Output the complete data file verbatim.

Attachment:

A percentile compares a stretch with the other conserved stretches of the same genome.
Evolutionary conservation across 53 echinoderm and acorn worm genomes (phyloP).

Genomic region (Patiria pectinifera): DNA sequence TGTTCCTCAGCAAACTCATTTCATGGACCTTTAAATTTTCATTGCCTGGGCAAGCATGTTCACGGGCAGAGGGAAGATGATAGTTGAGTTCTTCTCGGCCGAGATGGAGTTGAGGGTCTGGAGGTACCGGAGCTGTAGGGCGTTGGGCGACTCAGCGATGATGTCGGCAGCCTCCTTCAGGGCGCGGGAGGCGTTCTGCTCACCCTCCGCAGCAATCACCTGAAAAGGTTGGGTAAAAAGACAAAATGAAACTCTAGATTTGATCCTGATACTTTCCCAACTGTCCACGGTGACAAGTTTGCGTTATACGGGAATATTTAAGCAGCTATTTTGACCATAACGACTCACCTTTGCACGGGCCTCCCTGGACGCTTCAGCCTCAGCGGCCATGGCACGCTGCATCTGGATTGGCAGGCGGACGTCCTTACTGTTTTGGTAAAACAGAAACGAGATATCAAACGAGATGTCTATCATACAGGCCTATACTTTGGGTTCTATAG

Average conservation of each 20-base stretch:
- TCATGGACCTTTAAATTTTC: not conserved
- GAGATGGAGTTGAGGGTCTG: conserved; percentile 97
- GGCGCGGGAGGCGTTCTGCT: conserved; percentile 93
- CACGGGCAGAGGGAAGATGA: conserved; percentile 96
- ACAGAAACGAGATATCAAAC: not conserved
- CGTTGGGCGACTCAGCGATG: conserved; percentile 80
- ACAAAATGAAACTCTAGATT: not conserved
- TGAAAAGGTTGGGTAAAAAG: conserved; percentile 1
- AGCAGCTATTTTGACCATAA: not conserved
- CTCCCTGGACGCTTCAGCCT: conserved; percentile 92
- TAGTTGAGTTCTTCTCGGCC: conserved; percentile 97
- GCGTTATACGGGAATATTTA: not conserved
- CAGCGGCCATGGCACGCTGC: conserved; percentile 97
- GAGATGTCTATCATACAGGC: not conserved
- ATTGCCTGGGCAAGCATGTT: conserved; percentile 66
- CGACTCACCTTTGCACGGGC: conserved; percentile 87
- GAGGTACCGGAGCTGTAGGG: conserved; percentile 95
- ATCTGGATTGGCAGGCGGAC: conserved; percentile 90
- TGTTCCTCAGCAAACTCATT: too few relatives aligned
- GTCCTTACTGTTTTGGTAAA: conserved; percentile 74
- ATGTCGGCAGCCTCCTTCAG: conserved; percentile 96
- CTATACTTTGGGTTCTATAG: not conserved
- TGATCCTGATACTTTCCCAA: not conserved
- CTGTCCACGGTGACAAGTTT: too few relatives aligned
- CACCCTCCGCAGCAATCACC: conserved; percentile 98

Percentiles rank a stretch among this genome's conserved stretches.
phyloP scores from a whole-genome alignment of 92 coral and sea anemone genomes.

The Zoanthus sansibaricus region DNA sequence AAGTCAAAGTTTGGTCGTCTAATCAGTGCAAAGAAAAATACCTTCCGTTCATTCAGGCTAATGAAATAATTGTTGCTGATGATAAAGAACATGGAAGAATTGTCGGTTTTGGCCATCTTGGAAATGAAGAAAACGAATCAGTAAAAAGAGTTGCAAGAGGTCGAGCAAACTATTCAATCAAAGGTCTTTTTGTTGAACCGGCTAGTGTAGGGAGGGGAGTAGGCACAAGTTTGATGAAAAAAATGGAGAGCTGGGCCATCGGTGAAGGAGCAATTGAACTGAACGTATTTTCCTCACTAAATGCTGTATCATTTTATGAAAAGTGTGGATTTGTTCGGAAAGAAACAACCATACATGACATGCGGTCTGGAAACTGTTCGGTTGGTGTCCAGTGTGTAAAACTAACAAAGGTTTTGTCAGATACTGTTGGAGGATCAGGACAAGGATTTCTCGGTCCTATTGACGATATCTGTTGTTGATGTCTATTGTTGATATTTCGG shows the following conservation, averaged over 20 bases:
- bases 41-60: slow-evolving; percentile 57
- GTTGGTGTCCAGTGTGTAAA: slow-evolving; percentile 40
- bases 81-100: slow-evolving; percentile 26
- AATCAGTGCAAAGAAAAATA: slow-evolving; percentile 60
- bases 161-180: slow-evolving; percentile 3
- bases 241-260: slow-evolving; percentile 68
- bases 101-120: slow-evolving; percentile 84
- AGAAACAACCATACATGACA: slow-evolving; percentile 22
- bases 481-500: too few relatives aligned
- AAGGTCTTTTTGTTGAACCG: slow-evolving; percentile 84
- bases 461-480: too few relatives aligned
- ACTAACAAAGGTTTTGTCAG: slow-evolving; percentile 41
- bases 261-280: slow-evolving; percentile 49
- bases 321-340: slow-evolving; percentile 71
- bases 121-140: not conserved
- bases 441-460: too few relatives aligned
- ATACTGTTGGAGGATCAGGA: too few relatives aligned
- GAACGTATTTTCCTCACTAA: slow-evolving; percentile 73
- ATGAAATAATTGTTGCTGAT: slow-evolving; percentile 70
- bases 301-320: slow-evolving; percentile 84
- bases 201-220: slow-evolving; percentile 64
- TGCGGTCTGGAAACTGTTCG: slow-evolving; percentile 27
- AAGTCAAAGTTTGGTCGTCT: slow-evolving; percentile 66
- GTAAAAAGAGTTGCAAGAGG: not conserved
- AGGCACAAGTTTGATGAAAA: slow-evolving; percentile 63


A percentile compares a stretch with the other conserved stretches of the same genome.
Evolutionary conservation across 53 echinoderm and acorn worm genomes (phyloP).

Genomic region (Patiria pectinifera): DNA sequence TGTTCCTCAGCAAACTCATTTCATGGACCTTTAAATTTTCATTGCCTGGGCAAGCATGTTCACGGGCAGAGGGAAGATGATAGTTGAGTTCTTCTCGGCCGAGATGGAGTTGAGGGTCTGGAGGTACCGGAGCTGTAGGGCGTTGGGCGACTCAGCGATGATGTCGGCAGCCTCCTTCAGGGCGCGGGAGGCGTTCTGCTCACCCTCCGCAGCAATCACCTGAAAAGGTTGGGTAAAAAGACAAAATGAAACTCTAGATTTGATCCTGATACTTTCCCAACTGTCCACGGTGACAAGTTTGCGTTATACGGGAATATTTAAGCAGCTATTTTGACCATAACGACTCACCTTTGCACGGGCCTCCCTGGACGCTTCAGCCTCAGCGGCCATGGCACGCTGCATCTGGATTGGCAGGCGGACGTCCTTACTGTTTTGGTAAAACAGAAACGAGATATCAAACGAGATGTCTATCATACAGGCCTATACTTTGGGTTCTATAG

Average conservation of each 20-base stretch:
- TCATGGACCTTTAAATTTTC: not conserved
- GAGATGGAGTTGAGGGTCTG: conserved; percentile 97
- GGCGCGGGAGGCGTTCTGCT: conserved; percentile 93
- CACGGGCAGAGGGAAGATGA: conserved; percentile 96
- ACAGAAACGAGATATCAAAC: not conserved
- CGTTGGGCGACTCAGCGATG: conserved; percentile 80
- ACAAAATGAAACTCTAGATT: not conserved
- TGAAAAGGTTGGGTAAAAAG: conserved; percentile 1
- AGCAGCTATTTTGACCATAA: not conserved
- CTCCCTGGACGCTTCAGCCT: conserved; percentile 92
- TAGTTGAGTTCTTCTCGGCC: conserved; percentile 97
- GCGTTATACGGGAATATTTA: not conserved
- CAGCGGCCATGGCACGCTGC: conserved; percentile 97
- GAGATGTCTATCATACAGGC: not conserved
- ATTGCCTGGGCAAGCATGTT: conserved; percentile 66
- CGACTCACCTTTGCACGGGC: conserved; percentile 87
- GAGGTACCGGAGCTGTAGGG: conserved; percentile 95
- ATCTGGATTGGCAGGCGGAC: conserved; percentile 90
- TGTTCCTCAGCAAACTCATT: too few relatives aligned
- GTCCTTACTGTTTTGGTAAA: conserved; percentile 74
- ATGTCGGCAGCCTCCTTCAG: conserved; percentile 96
- CTATACTTTGGGTTCTATAG: not conserved
- TGATCCTGATACTTTCCCAA: not conserved
- CTGTCCACGGTGACAAGTTT: too few relatives aligned
- CACCCTCCGCAGCAATCACC: conserved; percentile 98

Percentiles rank a stretch among this genome's conserved stretches.
phyloP scores from a whole-genome alignment of 92 coral and sea anemone genomes.

The Zoanthus sansibaricus region DNA sequence AAGTCAAAGTTTGGTCGTCTAATCAGTGCAAAGAAAAATACCTTCCGTTCATTCAGGCTAATGAAATAATTGTTGCTGATGATAAAGAACATGGAAGAATTGTCGGTTTTGGCCATCTTGGAAATGAAGAAAACGAATCAGTAAAAAGAGTTGCAAGAGGTCGAGCAAACTATTCAATCAAAGGTCTTTTTGTTGAACCGGCTAGTGTAGGGAGGGGAGTAGGCACAAGTTTGATGAAAAAAATGGAGAGCTGGGCCATCGGTGAAGGAGCAATTGAACTGAACGTATTTTCCTCACTAAATGCTGTATCATTTTATGAAAAGTGTGGATTTGTTCGGAAAGAAACAACCATACATGACATGCGGTCTGGAAACTGTTCGGTTGGTGTCCAGTGTGTAAAACTAACAAAGGTTTTGTCAGATACTGTTGGAGGATCAGGACAAGGATTTCTCGGTCCTATTGACGATATCTGTTGTTGATGTCTATTGTTGATATTTCGG shows the following conservation, averaged over 20 bases:
- bases 41-60: slow-evolving; percentile 57
- GTTGGTGTCCAGTGTGTAAA: slow-evolving; percentile 40
- bases 81-100: slow-evolving; percentile 26
- AATCAGTGCAAAGAAAAATA: slow-evolving; percentile 60
- bases 161-180: slow-evolving; percentile 3
- bases 241-260: slow-evolving; percentile 68
- bases 101-120: slow-evolving; percentile 84
- AGAAACAACCATACATGACA: slow-evolving; percentile 22
- bases 481-500: too few relatives aligned
- AAGGTCTTTTTGTTGAACCG: slow-evolving; percentile 84
- bases 461-480: too few relatives aligned
- ACTAACAAAGGTTTTGTCAG: slow-evolving; percentile 41
- bases 261-280: slow-evolving; percentile 49
- bases 321-340: slow-evolving; percentile 71
- bases 121-140: not conserved
- bases 441-460: too few relatives aligned
- ATACTGTTGGAGGATCAGGA: too few relatives aligned
- GAACGTATTTTCCTCACTAA: slow-evolving; percentile 73
- ATGAAATAATTGTTGCTGAT: slow-evolving; percentile 70
- bases 301-320: slow-evolving; percentile 84
- bases 201-220: slow-evolving; percentile 64
- TGCGGTCTGGAAACTGTTCG: slow-evolving; percentile 27
- AAGTCAAAGTTTGGTCGTCT: slow-evolving; percentile 66
- GTAAAAAGAGTTGCAAGAGG: not conserved
- AGGCACAAGTTTGATGAAAA: slow-evolving; percentile 63